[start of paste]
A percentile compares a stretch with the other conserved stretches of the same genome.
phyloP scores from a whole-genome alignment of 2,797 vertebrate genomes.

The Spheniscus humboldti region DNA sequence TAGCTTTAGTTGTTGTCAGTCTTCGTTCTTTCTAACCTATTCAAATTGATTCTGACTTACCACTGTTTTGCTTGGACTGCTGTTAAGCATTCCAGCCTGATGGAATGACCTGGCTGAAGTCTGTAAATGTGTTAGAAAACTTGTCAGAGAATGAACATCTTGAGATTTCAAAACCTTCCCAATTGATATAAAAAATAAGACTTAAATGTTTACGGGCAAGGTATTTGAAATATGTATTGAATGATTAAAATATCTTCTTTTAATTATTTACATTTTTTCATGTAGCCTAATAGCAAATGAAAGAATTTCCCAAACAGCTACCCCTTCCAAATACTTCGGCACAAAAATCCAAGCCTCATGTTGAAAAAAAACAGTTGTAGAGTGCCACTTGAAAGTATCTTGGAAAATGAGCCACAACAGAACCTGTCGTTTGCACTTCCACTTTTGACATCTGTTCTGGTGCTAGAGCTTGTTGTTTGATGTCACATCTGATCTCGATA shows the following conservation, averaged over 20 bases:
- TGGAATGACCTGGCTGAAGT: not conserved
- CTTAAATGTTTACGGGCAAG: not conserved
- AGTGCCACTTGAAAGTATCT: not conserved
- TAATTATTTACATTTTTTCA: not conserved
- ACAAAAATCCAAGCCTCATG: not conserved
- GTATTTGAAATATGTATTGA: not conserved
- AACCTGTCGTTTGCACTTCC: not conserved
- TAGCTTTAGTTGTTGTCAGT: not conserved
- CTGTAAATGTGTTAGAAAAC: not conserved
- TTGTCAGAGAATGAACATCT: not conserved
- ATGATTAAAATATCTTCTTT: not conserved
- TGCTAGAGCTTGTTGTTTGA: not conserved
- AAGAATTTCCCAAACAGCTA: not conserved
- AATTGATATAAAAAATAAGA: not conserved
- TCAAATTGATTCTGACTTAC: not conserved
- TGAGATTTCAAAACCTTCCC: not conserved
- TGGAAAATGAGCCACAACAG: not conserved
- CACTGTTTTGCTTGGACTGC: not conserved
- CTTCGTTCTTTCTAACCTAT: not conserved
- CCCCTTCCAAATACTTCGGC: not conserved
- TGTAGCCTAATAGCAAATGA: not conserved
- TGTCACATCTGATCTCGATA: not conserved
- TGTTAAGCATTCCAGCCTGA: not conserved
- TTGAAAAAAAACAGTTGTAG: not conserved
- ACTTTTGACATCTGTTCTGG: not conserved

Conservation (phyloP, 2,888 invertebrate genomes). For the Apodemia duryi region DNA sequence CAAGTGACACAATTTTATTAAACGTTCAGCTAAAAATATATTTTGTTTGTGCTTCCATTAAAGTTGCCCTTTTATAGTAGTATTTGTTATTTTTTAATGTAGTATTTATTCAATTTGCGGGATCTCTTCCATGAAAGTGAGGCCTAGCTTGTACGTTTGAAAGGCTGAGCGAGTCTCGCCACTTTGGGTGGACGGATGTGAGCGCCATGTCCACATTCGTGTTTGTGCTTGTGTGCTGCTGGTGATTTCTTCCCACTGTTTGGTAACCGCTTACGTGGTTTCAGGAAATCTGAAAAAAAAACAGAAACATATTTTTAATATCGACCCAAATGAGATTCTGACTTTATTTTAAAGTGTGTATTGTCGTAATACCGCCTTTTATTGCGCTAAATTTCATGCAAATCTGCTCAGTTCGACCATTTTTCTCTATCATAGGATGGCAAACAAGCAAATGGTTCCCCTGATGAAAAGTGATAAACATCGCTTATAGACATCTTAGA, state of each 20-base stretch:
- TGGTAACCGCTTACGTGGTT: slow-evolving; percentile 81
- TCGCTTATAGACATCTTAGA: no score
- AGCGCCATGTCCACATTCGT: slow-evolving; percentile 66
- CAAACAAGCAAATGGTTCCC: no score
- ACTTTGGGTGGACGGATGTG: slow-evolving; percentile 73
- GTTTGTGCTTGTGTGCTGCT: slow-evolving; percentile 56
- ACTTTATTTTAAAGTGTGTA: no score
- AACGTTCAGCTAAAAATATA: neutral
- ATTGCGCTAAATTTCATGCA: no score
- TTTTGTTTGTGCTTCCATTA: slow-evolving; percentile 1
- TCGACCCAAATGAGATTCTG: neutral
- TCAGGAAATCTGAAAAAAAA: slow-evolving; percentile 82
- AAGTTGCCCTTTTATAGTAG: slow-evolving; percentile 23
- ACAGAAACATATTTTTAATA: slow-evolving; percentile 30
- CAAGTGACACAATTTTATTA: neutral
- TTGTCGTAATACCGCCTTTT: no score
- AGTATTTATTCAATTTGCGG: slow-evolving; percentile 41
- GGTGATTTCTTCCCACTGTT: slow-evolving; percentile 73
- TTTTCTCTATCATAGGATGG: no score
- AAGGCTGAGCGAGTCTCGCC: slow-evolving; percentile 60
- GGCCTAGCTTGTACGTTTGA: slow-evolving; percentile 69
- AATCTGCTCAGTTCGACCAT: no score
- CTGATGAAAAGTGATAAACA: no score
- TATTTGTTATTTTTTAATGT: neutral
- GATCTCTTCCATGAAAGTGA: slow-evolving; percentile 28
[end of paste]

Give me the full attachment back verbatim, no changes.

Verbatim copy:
A percentile compares a stretch with the other conserved stretches of the same genome.
phyloP scores from a whole-genome alignment of 2,797 vertebrate genomes.

The Spheniscus humboldti region DNA sequence TAGCTTTAGTTGTTGTCAGTCTTCGTTCTTTCTAACCTATTCAAATTGATTCTGACTTACCACTGTTTTGCTTGGACTGCTGTTAAGCATTCCAGCCTGATGGAATGACCTGGCTGAAGTCTGTAAATGTGTTAGAAAACTTGTCAGAGAATGAACATCTTGAGATTTCAAAACCTTCCCAATTGATATAAAAAATAAGACTTAAATGTTTACGGGCAAGGTATTTGAAATATGTATTGAATGATTAAAATATCTTCTTTTAATTATTTACATTTTTTCATGTAGCCTAATAGCAAATGAAAGAATTTCCCAAACAGCTACCCCTTCCAAATACTTCGGCACAAAAATCCAAGCCTCATGTTGAAAAAAAACAGTTGTAGAGTGCCACTTGAAAGTATCTTGGAAAATGAGCCACAACAGAACCTGTCGTTTGCACTTCCACTTTTGACATCTGTTCTGGTGCTAGAGCTTGTTGTTTGATGTCACATCTGATCTCGATA shows the following conservation, averaged over 20 bases:
- TGGAATGACCTGGCTGAAGT: not conserved
- CTTAAATGTTTACGGGCAAG: not conserved
- AGTGCCACTTGAAAGTATCT: not conserved
- TAATTATTTACATTTTTTCA: not conserved
- ACAAAAATCCAAGCCTCATG: not conserved
- GTATTTGAAATATGTATTGA: not conserved
- AACCTGTCGTTTGCACTTCC: not conserved
- TAGCTTTAGTTGTTGTCAGT: not conserved
- CTGTAAATGTGTTAGAAAAC: not conserved
- TTGTCAGAGAATGAACATCT: not conserved
- ATGATTAAAATATCTTCTTT: not conserved
- TGCTAGAGCTTGTTGTTTGA: not conserved
- AAGAATTTCCCAAACAGCTA: not conserved
- AATTGATATAAAAAATAAGA: not conserved
- TCAAATTGATTCTGACTTAC: not conserved
- TGAGATTTCAAAACCTTCCC: not conserved
- TGGAAAATGAGCCACAACAG: not conserved
- CACTGTTTTGCTTGGACTGC: not conserved
- CTTCGTTCTTTCTAACCTAT: not conserved
- CCCCTTCCAAATACTTCGGC: not conserved
- TGTAGCCTAATAGCAAATGA: not conserved
- TGTCACATCTGATCTCGATA: not conserved
- TGTTAAGCATTCCAGCCTGA: not conserved
- TTGAAAAAAAACAGTTGTAG: not conserved
- ACTTTTGACATCTGTTCTGG: not conserved

Conservation (phyloP, 2,888 invertebrate genomes). For the Apodemia duryi region DNA sequence CAAGTGACACAATTTTATTAAACGTTCAGCTAAAAATATATTTTGTTTGTGCTTCCATTAAAGTTGCCCTTTTATAGTAGTATTTGTTATTTTTTAATGTAGTATTTATTCAATTTGCGGGATCTCTTCCATGAAAGTGAGGCCTAGCTTGTACGTTTGAAAGGCTGAGCGAGTCTCGCCACTTTGGGTGGACGGATGTGAGCGCCATGTCCACATTCGTGTTTGTGCTTGTGTGCTGCTGGTGATTTCTTCCCACTGTTTGGTAACCGCTTACGTGGTTTCAGGAAATCTGAAAAAAAAACAGAAACATATTTTTAATATCGACCCAAATGAGATTCTGACTTTATTTTAAAGTGTGTATTGTCGTAATACCGCCTTTTATTGCGCTAAATTTCATGCAAATCTGCTCAGTTCGACCATTTTTCTCTATCATAGGATGGCAAACAAGCAAATGGTTCCCCTGATGAAAAGTGATAAACATCGCTTATAGACATCTTAGA, state of each 20-base stretch:
- TGGTAACCGCTTACGTGGTT: slow-evolving; percentile 81
- TCGCTTATAGACATCTTAGA: no score
- AGCGCCATGTCCACATTCGT: slow-evolving; percentile 66
- CAAACAAGCAAATGGTTCCC: no score
- ACTTTGGGTGGACGGATGTG: slow-evolving; percentile 73
- GTTTGTGCTTGTGTGCTGCT: slow-evolving; percentile 56
- ACTTTATTTTAAAGTGTGTA: no score
- AACGTTCAGCTAAAAATATA: neutral
- ATTGCGCTAAATTTCATGCA: no score
- TTTTGTTTGTGCTTCCATTA: slow-evolving; percentile 1
- TCGACCCAAATGAGATTCTG: neutral
- TCAGGAAATCTGAAAAAAAA: slow-evolving; percentile 82
- AAGTTGCCCTTTTATAGTAG: slow-evolving; percentile 23
- ACAGAAACATATTTTTAATA: slow-evolving; percentile 30
- CAAGTGACACAATTTTATTA: neutral
- TTGTCGTAATACCGCCTTTT: no score
- AGTATTTATTCAATTTGCGG: slow-evolving; percentile 41
- GGTGATTTCTTCCCACTGTT: slow-evolving; percentile 73
- TTTTCTCTATCATAGGATGG: no score
- AAGGCTGAGCGAGTCTCGCC: slow-evolving; percentile 60
- GGCCTAGCTTGTACGTTTGA: slow-evolving; percentile 69
- AATCTGCTCAGTTCGACCAT: no score
- CTGATGAAAAGTGATAAACA: no score
- TATTTGTTATTTTTTAATGT: neutral
- GATCTCTTCCATGAAAGTGA: slow-evolving; percentile 28